At the age of seven, I had lost two fathers. My biological father, Leonard Russell, abandoned my mother and me when I was still a child. My father who raised me, Tim Thompson, died in a motorcycle accident in the spring of 1998. Nevertheless, it wasn’t until the untimely death of my best friend, Joseph Gilliam, on September 11, 2018, that I really started to process and deal with those losses.
Joe was incredibly mature and grounded for his age. He inspired me to sort my life out and find inner peace. Still, even after meeting Joe I thought I had all the time in the world to “deal” with my issues. I was going to Purdue University and double majoring in Communications and Sociology. The NFL was knocking on the door, and I was becoming the patriarch of my family. I didn’t have time to deal with all the baggage I was carrying on my shoulders. Instead, I shoved my emotions down and repressed how I was feeling because that’s what men did, right? I didn’t have many examples to go by when it came to manhood. I wrote poetry in secret when things became overwhelming and attempted to pour over. Joe knew I wrote. He was my best friend, my teammate, my roommate, and sometimes even my therapist.
After Joe passed, how I perceived time changed completely. I didn’t have all the time in the world anymore, and the emotions I was feeling began to snowball and become destructive. Every loss felt like losing my father again and I no longer had my best friend to lean on. For the first time in years, I was drinking to the point I couldn’t recall my days or nights. I contemplated suicide more than once and exhibited reckless behavior frequently.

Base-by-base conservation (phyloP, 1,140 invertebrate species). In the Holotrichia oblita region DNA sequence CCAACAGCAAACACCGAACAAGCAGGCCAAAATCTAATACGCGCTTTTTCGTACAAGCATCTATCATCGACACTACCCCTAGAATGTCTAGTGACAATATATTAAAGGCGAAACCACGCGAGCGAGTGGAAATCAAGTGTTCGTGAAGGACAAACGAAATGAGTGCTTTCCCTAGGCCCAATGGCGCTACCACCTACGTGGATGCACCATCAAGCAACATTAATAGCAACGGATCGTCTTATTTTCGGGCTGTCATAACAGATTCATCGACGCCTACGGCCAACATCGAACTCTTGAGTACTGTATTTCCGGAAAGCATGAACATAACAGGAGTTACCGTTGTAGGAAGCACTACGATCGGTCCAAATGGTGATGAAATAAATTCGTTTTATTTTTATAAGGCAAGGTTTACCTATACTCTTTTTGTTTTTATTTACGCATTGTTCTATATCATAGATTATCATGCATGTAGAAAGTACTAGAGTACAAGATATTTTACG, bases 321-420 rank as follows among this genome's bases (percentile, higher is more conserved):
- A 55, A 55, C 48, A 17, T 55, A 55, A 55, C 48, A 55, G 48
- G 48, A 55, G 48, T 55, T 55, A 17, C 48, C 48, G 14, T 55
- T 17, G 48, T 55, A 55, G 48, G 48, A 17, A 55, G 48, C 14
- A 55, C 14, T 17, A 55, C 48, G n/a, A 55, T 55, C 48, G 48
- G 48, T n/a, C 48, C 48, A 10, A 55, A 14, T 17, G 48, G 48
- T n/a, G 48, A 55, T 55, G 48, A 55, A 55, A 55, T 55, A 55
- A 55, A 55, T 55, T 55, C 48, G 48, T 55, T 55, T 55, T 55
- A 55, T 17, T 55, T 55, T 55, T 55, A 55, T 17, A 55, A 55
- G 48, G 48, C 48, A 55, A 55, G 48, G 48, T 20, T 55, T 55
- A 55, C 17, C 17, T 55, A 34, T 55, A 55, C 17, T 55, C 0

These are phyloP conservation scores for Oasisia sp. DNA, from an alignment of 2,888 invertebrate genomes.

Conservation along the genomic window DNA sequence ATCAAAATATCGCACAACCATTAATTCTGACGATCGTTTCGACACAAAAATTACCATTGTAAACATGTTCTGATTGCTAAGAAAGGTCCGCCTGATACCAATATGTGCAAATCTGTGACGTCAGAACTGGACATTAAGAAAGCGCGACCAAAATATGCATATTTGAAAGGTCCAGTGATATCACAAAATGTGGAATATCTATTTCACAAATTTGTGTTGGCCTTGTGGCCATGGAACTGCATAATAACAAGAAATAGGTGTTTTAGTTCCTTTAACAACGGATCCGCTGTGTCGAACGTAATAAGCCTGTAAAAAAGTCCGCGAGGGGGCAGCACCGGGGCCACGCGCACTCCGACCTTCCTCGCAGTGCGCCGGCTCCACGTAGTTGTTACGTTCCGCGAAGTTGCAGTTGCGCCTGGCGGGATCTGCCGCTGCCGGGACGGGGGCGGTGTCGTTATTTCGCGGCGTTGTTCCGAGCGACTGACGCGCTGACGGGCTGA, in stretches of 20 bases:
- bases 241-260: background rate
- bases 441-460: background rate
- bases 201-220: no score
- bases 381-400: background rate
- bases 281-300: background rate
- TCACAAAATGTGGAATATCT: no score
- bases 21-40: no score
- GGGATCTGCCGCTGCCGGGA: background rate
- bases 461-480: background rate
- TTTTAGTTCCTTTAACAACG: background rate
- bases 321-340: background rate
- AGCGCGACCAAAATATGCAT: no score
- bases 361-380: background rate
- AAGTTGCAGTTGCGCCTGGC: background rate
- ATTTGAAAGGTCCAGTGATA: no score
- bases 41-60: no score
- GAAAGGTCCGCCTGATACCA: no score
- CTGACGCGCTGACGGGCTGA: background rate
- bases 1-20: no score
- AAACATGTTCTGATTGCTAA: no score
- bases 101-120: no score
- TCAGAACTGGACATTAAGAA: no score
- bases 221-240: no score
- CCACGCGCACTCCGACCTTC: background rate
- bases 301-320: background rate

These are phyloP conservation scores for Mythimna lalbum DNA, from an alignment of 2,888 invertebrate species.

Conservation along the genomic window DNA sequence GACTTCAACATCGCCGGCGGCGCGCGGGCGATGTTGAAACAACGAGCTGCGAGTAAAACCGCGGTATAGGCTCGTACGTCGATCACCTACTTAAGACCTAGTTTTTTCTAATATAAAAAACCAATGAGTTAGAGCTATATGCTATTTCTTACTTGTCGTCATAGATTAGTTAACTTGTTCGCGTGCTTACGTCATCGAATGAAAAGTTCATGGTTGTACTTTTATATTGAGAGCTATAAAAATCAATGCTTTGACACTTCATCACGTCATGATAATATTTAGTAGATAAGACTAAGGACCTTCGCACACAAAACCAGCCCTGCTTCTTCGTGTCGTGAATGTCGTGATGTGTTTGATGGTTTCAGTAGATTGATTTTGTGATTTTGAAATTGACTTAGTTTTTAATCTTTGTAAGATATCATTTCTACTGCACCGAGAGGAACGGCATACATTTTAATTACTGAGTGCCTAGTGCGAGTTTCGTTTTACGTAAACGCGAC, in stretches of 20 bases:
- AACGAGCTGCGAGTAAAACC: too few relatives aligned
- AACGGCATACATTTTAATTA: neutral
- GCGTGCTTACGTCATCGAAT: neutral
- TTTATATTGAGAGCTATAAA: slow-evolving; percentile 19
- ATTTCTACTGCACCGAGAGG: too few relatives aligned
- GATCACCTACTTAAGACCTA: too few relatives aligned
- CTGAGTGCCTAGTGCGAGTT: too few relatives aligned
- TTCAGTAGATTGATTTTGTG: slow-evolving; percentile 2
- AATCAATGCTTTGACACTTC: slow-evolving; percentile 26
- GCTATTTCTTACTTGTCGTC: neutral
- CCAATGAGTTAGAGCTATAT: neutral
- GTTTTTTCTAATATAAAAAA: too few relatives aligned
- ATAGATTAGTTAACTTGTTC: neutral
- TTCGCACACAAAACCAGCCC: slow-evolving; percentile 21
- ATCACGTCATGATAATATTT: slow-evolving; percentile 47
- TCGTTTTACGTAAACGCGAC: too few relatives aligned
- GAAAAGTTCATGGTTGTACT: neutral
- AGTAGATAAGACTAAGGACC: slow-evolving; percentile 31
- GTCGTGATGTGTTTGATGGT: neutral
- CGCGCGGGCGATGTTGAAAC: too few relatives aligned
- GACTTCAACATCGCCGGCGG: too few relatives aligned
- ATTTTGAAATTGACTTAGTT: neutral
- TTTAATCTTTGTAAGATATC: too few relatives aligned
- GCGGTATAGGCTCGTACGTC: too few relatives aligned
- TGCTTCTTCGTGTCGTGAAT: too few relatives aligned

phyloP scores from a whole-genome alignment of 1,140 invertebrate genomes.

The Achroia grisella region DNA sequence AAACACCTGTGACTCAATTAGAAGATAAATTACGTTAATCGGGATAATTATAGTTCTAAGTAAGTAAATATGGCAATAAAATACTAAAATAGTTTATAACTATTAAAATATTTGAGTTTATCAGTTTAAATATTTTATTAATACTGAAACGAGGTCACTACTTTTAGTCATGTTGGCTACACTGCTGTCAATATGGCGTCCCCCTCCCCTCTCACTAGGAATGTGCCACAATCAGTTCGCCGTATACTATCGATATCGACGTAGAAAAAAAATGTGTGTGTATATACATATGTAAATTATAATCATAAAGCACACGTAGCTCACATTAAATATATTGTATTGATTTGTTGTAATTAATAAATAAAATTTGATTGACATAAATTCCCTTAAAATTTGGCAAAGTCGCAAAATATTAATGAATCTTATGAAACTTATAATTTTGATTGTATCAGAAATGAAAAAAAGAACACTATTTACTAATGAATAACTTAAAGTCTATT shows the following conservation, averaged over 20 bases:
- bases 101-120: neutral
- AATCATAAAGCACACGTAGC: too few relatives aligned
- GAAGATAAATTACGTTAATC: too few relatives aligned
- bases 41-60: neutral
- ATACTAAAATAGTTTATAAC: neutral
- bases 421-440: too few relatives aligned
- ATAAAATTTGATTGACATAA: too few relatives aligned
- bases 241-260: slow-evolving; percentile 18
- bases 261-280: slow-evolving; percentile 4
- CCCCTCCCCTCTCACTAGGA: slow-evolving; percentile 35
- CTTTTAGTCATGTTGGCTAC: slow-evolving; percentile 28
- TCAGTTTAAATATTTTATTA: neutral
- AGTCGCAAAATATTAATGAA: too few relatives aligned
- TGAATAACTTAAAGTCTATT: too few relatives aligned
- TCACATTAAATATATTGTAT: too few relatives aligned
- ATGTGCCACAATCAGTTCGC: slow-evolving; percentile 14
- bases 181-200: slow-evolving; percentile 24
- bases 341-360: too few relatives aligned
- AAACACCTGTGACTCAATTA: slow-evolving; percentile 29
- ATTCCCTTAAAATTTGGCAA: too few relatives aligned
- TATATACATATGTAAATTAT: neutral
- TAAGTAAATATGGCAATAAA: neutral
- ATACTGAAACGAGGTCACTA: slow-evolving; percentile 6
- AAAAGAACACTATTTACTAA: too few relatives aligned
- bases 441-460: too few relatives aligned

Joe’s death brought up past scars as well. Growing up without a father, early years of abuse, looking for love in toxic relationships, and drinking to cope. Every problem I ever tried to repress was now suffocating me. As a young man, at the height of my athletic career, I was lower than ever. But as an NFL player, no one took my depression seriously. How could I be so down when I was living my dream?
So, I turned to pen and paper. I wrote as a sort of confession, as a release.
After drafting a few poems, I realized I had a story to tell. I wanted to honor those I lost through writing and heal myself through human connection. If someone was going through something traumatic I wanted them to know they weren’t alone; I wanted them to know there were better ways to deal with their losses.
On April 26, 2019, my debut poetry book Prison or Passion released. A poem from that collection, “The Boy and The Demon,” features three characters: a boy, a demon, and the narrator. Throughout the book, I depict the turbulent relationship between myself and my biological father, so it is easy to attach that trauma with this poem. The narrator can be seen as my father, I as the boy, and the demon as all the wrongs done to me. With a few reads, you might also see the other crosses I bare…
I am both the boy and the narrator, using the demon as a coping mechanism. The boy is my innocence, optimism, feelings, and ability to connect and be vulnerable. The boy is what I would describe as my humanity. The boy also feels pain, has been betrayed, and has empathy. He feels the loss of both my fathers and my best friend.